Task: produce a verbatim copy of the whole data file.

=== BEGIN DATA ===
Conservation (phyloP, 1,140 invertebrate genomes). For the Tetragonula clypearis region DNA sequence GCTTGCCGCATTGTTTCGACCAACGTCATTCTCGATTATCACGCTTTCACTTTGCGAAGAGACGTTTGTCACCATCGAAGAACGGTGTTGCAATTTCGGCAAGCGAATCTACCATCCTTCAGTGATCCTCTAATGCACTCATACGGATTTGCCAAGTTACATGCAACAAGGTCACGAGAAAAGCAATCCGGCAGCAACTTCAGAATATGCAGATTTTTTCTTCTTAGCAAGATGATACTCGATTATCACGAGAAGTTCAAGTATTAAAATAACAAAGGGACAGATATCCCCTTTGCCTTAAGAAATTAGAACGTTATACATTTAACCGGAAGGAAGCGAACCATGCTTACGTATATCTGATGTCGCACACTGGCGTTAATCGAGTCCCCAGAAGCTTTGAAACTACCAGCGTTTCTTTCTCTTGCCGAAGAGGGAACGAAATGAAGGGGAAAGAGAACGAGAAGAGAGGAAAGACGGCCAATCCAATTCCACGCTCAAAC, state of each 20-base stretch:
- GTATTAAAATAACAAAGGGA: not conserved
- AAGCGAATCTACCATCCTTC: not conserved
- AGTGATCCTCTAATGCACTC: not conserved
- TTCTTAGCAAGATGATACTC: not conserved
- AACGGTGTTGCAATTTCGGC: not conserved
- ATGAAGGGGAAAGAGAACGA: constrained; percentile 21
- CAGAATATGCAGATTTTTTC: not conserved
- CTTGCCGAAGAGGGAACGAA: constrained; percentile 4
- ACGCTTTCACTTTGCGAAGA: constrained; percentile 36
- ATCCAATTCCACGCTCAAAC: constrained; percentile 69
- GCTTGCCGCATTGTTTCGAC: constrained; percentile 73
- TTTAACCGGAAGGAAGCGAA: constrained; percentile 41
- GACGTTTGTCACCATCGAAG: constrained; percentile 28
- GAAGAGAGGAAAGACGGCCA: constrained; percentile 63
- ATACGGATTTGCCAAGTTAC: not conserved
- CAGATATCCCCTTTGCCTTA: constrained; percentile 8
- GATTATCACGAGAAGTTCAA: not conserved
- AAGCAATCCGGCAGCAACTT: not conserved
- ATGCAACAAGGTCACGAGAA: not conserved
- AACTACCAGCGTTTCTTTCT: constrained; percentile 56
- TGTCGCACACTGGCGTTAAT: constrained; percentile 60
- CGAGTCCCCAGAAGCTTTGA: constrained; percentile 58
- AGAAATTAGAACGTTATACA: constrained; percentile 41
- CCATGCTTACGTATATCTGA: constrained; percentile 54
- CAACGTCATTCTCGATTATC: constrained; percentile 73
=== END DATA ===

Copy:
Conservation (phyloP, 1,140 invertebrate genomes). For the Tetragonula clypearis region DNA sequence GCTTGCCGCATTGTTTCGACCAACGTCATTCTCGATTATCACGCTTTCACTTTGCGAAGAGACGTTTGTCACCATCGAAGAACGGTGTTGCAATTTCGGCAAGCGAATCTACCATCCTTCAGTGATCCTCTAATGCACTCATACGGATTTGCCAAGTTACATGCAACAAGGTCACGAGAAAAGCAATCCGGCAGCAACTTCAGAATATGCAGATTTTTTCTTCTTAGCAAGATGATACTCGATTATCACGAGAAGTTCAAGTATTAAAATAACAAAGGGACAGATATCCCCTTTGCCTTAAGAAATTAGAACGTTATACATTTAACCGGAAGGAAGCGAACCATGCTTACGTATATCTGATGTCGCACACTGGCGTTAATCGAGTCCCCAGAAGCTTTGAAACTACCAGCGTTTCTTTCTCTTGCCGAAGAGGGAACGAAATGAAGGGGAAAGAGAACGAGAAGAGAGGAAAGACGGCCAATCCAATTCCACGCTCAAAC, state of each 20-base stretch:
- GTATTAAAATAACAAAGGGA: not conserved
- AAGCGAATCTACCATCCTTC: not conserved
- AGTGATCCTCTAATGCACTC: not conserved
- TTCTTAGCAAGATGATACTC: not conserved
- AACGGTGTTGCAATTTCGGC: not conserved
- ATGAAGGGGAAAGAGAACGA: constrained; percentile 21
- CAGAATATGCAGATTTTTTC: not conserved
- CTTGCCGAAGAGGGAACGAA: constrained; percentile 4
- ACGCTTTCACTTTGCGAAGA: constrained; percentile 36
- ATCCAATTCCACGCTCAAAC: constrained; percentile 69
- GCTTGCCGCATTGTTTCGAC: constrained; percentile 73
- TTTAACCGGAAGGAAGCGAA: constrained; percentile 41
- GACGTTTGTCACCATCGAAG: constrained; percentile 28
- GAAGAGAGGAAAGACGGCCA: constrained; percentile 63
- ATACGGATTTGCCAAGTTAC: not conserved
- CAGATATCCCCTTTGCCTTA: constrained; percentile 8
- GATTATCACGAGAAGTTCAA: not conserved
- AAGCAATCCGGCAGCAACTT: not conserved
- ATGCAACAAGGTCACGAGAA: not conserved
- AACTACCAGCGTTTCTTTCT: constrained; percentile 56
- TGTCGCACACTGGCGTTAAT: constrained; percentile 60
- CGAGTCCCCAGAAGCTTTGA: constrained; percentile 58
- AGAAATTAGAACGTTATACA: constrained; percentile 41
- CCATGCTTACGTATATCTGA: constrained; percentile 54
- CAACGTCATTCTCGATTATC: constrained; percentile 73